7. The present suits are for specific performance of the agreements to sell passed by the defendant after he purchased the properties survey Nos. 121 and 34, on September 20 and 26, 1922, respectively. According to the decisions of the Privy Council in Mussumat Buhuns Kowur v. Lalla Buhooree Lall (1872) 14 M.I.A, 496; Lokhee Narain Roy Chowdhry v. Kalypuddo Bandopadhya and Ganga Sahai v. Kesri Section 66 must be construed very strictly and literally, and Section 66 does not make benami purchases illegal, but the object of the section is to create a check on the practice of the judgment-debtors in clandestinely purchasing by putting forward somebody else as the purchaser, and to enable the Court to place the ostensible purchaser in possession of what it had sold, and insure respect to that possession by enacting that any suit brought against him on the ground of benami shall be dismissed. It was held that Article 66 must be construed very strictly and not extended beyond its express terms, and that the section prohibited suits against a certified purchaser to assert a benami title against him, but did not make benami purchases illegal. The object of the stringent provisions of the section is to discourage benami sales but not to render such purchases illegal. The case of Kumara v. Srinivasa I.L.R. (1887) Mad. 213 does not apply to the facts of the present case. In that case the defendant acted benami in buying land at a Court sale for the plaintiff, paid part of the purchase money for the plaintiff, and allowed him to remain in possession on the understanding that the defendant was to transfer the property on payment of the balance of the purchase-money, but subsequently ejected the plaintiff who sued to recover possession and it was held that Section 317 of the old Code, corresponding to Section 66 of the present Civil Procedure Code, was no bar to the plaintiff's suit, In the Full Bench case of Venkatappa v. Jalayya I.L.R.(1918) Mad. 615 . and the Privy Council decision in Ramathai Vadivelu Mudaliar v. Peria Manicka Mudaliar it was held that Section 65, Sub-section (1), of the Civil Procedure Code, does not debar a plaintiff from maintaining a suit for specific performance against a certified purchaser at a sale in execution if the plaintiff's claim is based upon an agreement to convey the property made after the property was purchased including the case in which after the purchase it is agreed that the property shall be transferred in pursuance of an agreement made before it. The suit in such a case is not brought 'on the ground that the purchase was made on behalf of the plaintiff' within the above-mentioned sub-section. The learned pleader for the respondent relies on the passage in the judgment of the Privy Council at page 115 : 'The object of Section 66 was to put an end to purchases by one person in the name of another; and the distinction between a purchase on behalf of another, and a purchase coupled with an undertaking to convey to another at the price of purchase, is somewhat narrow.' But their Lordships of the Privy Council further laid down that (p. 115) 'whatever doubt might be caused by the character of the original agreement is removed by the events which happened after the sale.' There were subsequent agreements which were unaffected by the section and were accordingly enforceable against the appellant. In the case of Venkatappa v. Jalayya, where the defendant agreed that certain immovable property should be purchased in his name in Court auction and that one-half of it should be conveyed by him to the plaintiff after the sale certificate was obtained, and under an agreement subsequent to the purchase the defendant agreed to execute a registered conveyance, it was held by the Full Bench of the Madras High Court that a suit brought for specific performance of the latter agreement, was not barred under Section 66 of the Civil Procedure Code.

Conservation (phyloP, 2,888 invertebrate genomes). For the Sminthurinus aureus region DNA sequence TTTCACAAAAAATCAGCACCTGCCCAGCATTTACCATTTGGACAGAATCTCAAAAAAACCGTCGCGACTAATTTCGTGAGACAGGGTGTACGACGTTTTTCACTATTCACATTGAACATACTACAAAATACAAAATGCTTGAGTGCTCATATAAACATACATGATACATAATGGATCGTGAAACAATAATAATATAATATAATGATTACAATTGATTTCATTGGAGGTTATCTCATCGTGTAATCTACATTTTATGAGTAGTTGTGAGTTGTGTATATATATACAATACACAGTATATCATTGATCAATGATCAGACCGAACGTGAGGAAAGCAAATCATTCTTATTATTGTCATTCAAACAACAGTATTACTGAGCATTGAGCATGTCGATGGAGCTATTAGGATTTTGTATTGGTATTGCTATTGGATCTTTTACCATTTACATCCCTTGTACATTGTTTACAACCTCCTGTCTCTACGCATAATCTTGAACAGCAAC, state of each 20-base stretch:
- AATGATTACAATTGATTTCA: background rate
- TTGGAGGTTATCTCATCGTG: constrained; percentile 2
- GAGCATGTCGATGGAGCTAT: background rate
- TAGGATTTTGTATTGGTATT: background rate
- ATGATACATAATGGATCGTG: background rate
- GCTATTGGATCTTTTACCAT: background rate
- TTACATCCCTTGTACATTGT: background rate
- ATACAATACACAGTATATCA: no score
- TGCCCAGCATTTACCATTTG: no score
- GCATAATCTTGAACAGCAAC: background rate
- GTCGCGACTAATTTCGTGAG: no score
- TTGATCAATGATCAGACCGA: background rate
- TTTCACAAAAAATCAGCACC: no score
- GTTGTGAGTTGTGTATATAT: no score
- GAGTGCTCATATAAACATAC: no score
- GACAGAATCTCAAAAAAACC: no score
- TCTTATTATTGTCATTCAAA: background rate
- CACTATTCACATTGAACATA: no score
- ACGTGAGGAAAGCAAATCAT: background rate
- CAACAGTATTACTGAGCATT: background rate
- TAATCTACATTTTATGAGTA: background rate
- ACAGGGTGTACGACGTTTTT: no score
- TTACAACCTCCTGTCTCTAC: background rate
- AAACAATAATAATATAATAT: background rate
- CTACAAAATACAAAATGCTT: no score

8. It is urged on behalf of the respondent that if the agreements in question had been passed by the defendant after the confirmation of the sale the suits would not have been barred under Section 66 of the Civil Procedure Code, but as the present agreements were passed soon after the auction sales which were not confirmed, the present suits would come within the prohibition contained in Section 66 of the Civil Procedure Code. Under Section 65 of the Civil Procedure Code, where immovable property is sold in execution of a decree and such sale has become absolute, the property shall be deemed to have vested in the purchaser from the time when the property is sold and not from the time when the sale becomes absolute. The title, therefore, of the purchaser was complete on the date of the auction sale, and the property vested in him. And if after the date of the auction sale he passed an agreement to convey in favour of another person, the suit based upon such an agreement would not come within the purview of Section 68 of the Civil Procedure Code. The plaintiff was examined in this case and deposed that he did not intend to bid at the auction sale. The learned pleader on behalf of the respondent relied on certain statements in the plaint for the purpose of suggesting that the plaintiff's suit was based on the ground that the purchase was became. The allegations in the plaint are consistent with either theory. The plaintiff deposed on oath that he did not intend to bid. The defendant has not gone into the witness box to contradict the plaintiff. The auction sales were subsequently confirmed.
9. We think, therefore, that the present suits brought by the plaintiff are based upon the agreements to convey passed by the defendant after the title vested in him as the purchaser at the auction sale. The suits, in our opinion, do not come within the purview of Section 66 of the Civil Procedure Code. We think that the view taken by both the lower Courts is erroneous. We would, therefore, reverse the decrees of the lower Courts and pass a decree for specific performance in both the suits against the defendant. The plaintiff shall have his costs throughout. We direct the defendant to execute a conveyance of the two lands favour of the plaintiff purchased by him at the auction, and that the plaintiff should get possession of the property and mesne profits from the date of suit till recovery of possession. The mesne profits should be determined by the Subordinate Judge under Order XX, Rule 12.